Estimates of Crowd-Out from a Public Health Insurance Expansion Using Administrative Data

Laura Dague, University of Wisconsin-Madison
Thomas DeLeire, University of Wisconsin-Madison
Donna Friedsam, University of Wisconsin-Madison
Daphne Kuo, University of Wisconsin-Madison
Lindsey J. Leininger, Chapin Hall at the University of Chicago
Sarah Meier, University of Wisconsin-Madison
Kristen Voskuil, University of Wisconsin-Madison

We use administrative data to estimate the fraction of individuals newly enrolled in public health coverage (Wisconsin’s combined Medicaid and CHIP program) that had access to private, employer-sponsored health insurance at the time of their enrollment and the fraction that dropped this coverage. We estimate that after expansion of eligibility for public coverage, approximately 20% of new enrollees had access to private health insurance at the time of enrollment and that only 8% dropped this coverage (with the remaining 12% having both private and public coverage). We also estimate the strict upper bounds for these percentages, which show that the percentage of new enrollees with private insurance coverage at the time of enrollment is, at most, 27%. These estimates of crowd-out are relatively low compared with estimates from the literature based on Medicaid and CHIP expansions, although based both on different data and on a different method.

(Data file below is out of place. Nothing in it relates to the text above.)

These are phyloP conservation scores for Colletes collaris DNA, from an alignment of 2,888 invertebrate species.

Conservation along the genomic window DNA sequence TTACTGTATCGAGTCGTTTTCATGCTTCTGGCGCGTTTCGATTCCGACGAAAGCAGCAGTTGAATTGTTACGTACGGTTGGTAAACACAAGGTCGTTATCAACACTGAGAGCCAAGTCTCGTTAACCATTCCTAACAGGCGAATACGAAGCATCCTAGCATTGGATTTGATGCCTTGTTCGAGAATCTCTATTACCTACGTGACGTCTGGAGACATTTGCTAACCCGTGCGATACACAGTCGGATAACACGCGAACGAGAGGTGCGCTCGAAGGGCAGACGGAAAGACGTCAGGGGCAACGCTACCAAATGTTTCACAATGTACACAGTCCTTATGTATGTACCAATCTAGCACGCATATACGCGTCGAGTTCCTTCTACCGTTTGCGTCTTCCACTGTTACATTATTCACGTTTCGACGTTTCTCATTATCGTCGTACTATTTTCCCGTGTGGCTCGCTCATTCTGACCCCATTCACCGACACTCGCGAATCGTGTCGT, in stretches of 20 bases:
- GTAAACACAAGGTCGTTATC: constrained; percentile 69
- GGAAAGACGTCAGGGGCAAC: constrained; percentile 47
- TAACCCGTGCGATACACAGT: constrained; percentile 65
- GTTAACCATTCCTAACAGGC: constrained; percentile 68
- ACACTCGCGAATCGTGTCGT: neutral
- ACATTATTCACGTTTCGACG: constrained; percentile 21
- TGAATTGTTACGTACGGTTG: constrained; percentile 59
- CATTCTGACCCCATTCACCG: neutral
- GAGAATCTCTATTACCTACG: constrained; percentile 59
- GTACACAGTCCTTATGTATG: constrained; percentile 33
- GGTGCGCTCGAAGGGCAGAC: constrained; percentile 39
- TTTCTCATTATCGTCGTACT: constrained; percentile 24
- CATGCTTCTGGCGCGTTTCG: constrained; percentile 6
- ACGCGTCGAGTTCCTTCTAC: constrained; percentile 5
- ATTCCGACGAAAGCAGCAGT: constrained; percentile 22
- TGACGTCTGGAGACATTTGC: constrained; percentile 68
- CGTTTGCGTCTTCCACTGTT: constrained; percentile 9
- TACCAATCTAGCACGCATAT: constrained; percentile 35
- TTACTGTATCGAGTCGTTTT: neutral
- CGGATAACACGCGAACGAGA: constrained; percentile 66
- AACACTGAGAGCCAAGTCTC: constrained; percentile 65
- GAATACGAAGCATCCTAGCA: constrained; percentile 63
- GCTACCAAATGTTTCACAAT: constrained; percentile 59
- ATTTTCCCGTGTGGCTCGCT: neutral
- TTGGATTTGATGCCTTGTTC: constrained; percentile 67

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Presented in Session 138: Health Insurance, Health Care, and Health